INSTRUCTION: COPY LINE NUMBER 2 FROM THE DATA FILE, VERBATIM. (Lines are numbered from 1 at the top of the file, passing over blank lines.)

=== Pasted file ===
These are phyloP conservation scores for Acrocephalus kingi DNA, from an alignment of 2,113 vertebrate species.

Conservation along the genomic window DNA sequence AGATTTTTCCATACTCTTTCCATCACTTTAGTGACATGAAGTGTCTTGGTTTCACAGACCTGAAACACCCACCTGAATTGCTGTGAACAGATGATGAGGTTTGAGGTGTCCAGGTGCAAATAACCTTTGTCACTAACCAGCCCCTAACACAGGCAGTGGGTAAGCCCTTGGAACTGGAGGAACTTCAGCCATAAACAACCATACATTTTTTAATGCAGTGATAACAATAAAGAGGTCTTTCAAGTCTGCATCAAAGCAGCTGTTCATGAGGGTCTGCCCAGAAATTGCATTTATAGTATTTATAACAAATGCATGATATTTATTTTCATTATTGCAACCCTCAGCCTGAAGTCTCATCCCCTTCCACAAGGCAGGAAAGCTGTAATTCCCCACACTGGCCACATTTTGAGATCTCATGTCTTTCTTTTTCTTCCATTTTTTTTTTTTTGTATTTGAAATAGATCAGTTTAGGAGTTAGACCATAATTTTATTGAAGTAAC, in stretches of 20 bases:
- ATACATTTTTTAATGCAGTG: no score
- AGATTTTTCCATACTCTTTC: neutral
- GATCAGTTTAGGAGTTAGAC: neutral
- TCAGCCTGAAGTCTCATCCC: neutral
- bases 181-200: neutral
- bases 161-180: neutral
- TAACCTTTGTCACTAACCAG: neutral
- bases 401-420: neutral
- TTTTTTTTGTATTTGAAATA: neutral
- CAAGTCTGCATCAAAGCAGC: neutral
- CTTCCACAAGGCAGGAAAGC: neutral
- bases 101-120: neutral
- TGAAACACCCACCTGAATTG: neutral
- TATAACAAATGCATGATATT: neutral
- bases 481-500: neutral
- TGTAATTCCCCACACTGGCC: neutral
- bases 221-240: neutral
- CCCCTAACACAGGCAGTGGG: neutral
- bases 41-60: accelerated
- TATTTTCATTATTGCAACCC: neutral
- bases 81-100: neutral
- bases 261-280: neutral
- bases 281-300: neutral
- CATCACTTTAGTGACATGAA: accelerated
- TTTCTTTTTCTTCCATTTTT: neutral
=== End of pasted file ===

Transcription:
Conservation along the genomic window DNA sequence AGATTTTTCCATACTCTTTCCATCACTTTAGTGACATGAAGTGTCTTGGTTTCACAGACCTGAAACACCCACCTGAATTGCTGTGAACAGATGATGAGGTTTGAGGTGTCCAGGTGCAAATAACCTTTGTCACTAACCAGCCCCTAACACAGGCAGTGGGTAAGCCCTTGGAACTGGAGGAACTTCAGCCATAAACAACCATACATTTTTTAATGCAGTGATAACAATAAAGAGGTCTTTCAAGTCTGCATCAAAGCAGCTGTTCATGAGGGTCTGCCCAGAAATTGCATTTATAGTATTTATAACAAATGCATGATATTTATTTTCATTATTGCAACCCTCAGCCTGAAGTCTCATCCCCTTCCACAAGGCAGGAAAGCTGTAATTCCCCACACTGGCCACATTTTGAGATCTCATGTCTTTCTTTTTCTTCCATTTTTTTTTTTTTGTATTTGAAATAGATCAGTTTAGGAGTTAGACCATAATTTTATTGAAGTAAC, in stretches of 20 bases: